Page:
Anna Chakvetadze
Chakvetadze is another player who looked promising, then slumped, and now is back again with some strong tennis. She has had a really good hardcourt season and could cause some trouble at the Open. However, Chakvetadze has some maturing to do. Until she can get better control of her emotions, she cannot compete that well on a big stage.

Serena Williams
Williams isn't seeded for this Open because she was out for so long with injuries. However, she is playing well, and can eliminate some big players in early rounds.

The contenders:

Justine Henin-Hardenne
The remarkably talented Belgian player won the U.S. Open in 2003, but in her other tries, she has not done that well. All the same, her all-court tennis is always a threat. Henin-Hardenne won the French Open this year, and was a finalist in both the Australian Open and Wimbledon. There is every reason to believe she can win her second 2006 Slam in New York.

Amelie Mauresmo
World number one Mauresmo finally broke through this year and won two Grand Slams. Her confidence level, always her biggest weakness, has taken a big turn, and now she comes onto the court as a champion. Hardcourts have never been her strength, but this is a new Mauresmo, and she is definitely a contender.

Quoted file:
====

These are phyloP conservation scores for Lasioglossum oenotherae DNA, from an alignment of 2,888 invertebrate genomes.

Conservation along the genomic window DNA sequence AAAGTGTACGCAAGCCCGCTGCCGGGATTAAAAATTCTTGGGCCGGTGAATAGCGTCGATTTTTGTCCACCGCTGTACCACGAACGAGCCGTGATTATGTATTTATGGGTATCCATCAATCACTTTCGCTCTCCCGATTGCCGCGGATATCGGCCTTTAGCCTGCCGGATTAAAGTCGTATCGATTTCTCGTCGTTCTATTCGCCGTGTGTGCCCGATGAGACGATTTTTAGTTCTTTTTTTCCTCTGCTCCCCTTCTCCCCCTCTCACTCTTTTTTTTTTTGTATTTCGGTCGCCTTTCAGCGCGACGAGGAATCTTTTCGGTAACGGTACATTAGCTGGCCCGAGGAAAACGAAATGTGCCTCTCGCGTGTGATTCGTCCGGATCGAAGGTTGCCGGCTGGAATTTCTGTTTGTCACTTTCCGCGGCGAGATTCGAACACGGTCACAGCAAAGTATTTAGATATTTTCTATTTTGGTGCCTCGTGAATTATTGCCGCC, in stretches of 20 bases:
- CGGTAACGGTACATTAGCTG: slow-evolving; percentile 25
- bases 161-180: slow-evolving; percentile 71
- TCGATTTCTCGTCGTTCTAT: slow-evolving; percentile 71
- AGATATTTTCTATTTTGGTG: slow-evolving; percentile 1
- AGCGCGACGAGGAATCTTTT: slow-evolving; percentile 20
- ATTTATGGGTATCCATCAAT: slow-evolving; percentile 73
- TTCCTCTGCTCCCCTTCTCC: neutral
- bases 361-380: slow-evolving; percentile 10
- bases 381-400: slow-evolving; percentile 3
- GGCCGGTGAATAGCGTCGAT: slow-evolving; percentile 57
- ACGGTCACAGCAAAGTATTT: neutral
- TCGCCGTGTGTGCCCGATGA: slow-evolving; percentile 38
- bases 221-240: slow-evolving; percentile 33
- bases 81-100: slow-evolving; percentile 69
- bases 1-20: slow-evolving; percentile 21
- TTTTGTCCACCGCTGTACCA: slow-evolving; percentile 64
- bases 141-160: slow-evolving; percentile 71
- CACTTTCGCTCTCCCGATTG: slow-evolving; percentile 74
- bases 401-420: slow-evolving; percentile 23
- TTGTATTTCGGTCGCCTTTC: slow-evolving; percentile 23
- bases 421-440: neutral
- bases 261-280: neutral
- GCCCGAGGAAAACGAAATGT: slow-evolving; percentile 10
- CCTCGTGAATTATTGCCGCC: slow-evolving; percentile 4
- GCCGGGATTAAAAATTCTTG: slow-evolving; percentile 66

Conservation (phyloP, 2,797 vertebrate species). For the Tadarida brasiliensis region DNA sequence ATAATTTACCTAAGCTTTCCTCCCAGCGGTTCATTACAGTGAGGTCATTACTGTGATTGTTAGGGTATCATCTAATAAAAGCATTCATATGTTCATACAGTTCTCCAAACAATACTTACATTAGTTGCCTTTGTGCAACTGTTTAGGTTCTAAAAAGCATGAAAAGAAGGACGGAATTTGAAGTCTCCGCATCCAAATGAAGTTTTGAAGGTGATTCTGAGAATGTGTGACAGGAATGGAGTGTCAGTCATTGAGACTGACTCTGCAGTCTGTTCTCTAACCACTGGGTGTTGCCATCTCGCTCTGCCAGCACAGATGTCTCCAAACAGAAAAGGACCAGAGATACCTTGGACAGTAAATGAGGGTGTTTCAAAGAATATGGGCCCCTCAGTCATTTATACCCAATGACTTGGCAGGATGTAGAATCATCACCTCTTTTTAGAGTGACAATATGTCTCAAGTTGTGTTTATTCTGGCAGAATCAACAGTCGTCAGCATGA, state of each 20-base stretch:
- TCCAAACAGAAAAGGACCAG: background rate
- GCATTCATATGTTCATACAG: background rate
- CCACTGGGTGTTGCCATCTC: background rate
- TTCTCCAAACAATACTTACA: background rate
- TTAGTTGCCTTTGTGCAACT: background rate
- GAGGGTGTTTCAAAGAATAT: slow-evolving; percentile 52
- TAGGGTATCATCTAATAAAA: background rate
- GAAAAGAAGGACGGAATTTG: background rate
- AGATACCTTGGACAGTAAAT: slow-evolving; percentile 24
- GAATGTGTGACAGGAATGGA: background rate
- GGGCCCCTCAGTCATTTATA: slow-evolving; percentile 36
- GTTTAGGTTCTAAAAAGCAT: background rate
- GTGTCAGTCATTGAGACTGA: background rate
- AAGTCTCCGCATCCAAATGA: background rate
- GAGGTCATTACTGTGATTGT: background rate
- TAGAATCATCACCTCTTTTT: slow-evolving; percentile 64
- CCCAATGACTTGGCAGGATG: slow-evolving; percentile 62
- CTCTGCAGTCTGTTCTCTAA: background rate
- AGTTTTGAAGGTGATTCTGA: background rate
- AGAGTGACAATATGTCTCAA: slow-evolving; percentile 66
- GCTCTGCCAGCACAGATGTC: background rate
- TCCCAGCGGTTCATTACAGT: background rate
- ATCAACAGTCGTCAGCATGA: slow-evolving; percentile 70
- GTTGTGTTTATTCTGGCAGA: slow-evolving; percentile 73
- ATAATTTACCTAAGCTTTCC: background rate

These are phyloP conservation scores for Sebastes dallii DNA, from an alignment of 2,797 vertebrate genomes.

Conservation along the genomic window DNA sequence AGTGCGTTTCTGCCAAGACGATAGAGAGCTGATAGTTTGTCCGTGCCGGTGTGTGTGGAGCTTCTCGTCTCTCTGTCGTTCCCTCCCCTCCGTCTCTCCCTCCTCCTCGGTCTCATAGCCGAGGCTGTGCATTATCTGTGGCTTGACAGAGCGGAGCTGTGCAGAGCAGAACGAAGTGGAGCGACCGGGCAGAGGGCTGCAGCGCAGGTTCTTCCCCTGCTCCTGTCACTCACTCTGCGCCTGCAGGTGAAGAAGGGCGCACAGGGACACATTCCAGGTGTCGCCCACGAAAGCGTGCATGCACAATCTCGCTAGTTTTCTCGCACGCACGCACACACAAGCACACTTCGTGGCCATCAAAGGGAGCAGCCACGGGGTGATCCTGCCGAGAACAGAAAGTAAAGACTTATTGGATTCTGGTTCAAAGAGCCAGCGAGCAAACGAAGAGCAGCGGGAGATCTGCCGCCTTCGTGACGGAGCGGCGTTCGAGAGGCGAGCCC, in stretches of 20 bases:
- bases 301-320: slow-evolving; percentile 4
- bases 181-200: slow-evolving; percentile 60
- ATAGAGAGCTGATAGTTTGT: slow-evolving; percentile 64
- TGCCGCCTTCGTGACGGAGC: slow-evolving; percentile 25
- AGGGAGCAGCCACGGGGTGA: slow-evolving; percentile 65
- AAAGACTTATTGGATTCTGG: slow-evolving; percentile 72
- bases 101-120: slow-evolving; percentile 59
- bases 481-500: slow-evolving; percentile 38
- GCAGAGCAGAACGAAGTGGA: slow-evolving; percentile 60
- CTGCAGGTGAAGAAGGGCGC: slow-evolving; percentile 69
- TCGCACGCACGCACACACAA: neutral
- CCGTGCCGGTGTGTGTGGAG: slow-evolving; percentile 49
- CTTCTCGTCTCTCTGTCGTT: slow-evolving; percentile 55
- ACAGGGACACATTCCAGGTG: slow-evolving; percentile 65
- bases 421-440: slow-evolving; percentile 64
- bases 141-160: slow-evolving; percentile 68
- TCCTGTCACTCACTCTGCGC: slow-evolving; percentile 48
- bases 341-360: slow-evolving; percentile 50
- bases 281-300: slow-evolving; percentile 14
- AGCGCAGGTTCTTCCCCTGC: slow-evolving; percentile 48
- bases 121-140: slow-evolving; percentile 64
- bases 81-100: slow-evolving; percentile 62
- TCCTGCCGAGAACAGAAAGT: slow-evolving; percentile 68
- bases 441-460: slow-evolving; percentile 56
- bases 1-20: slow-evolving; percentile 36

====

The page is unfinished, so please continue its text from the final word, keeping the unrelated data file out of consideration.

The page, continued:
Maria Sharapova
Tennis Magazine, Tracy Austin and Jon Wertheim have picked Sharapova to win this year's U.S. Open. Though it is tempting to see Sharapova as just a powerful ball-whacker, there really is more to her game than that. She has precision, and she anticipates extremely well. This summer, she has used her outstanding serve to her full advantage, and she is in a good position to take the whole thing.

Lindsay Davenport
I had no idea I would be placing Davenport, who has been out five months with injuries, on this list. But last night, at the Pilot Pen tournament, she beat Mauresmo, and did it with such precision that I now see her as a possible to win the Open. In her match last night, Davenport was superb at the net, an area which has generally been outside of her comfort level. I would love to see Lindsay get her fourth Grand Slam--finally.

Elena Dementieva
Dementieva has come very close, but has never won a Slam. Her poor serve has been the major factor in keeping her from holding a big trophy. But Dementieva's serve has improved, and her defensive play, like that of Kim Clijsters, is almost untouchable. Dementieva is due a Slam, and she is just wonderful on the hardcourts, so this could be her chance.

Svetlana Kuznetsova
The 2004 U.S. Open winner had a bad 2005, but has come back rather well this year. She likes hardcourts, has a big serve, and can really move around on the court. Kuznetsova can be a head case from time to time, but if she can keep the negativity in check, she has a chance to repeat her Slam win in New York.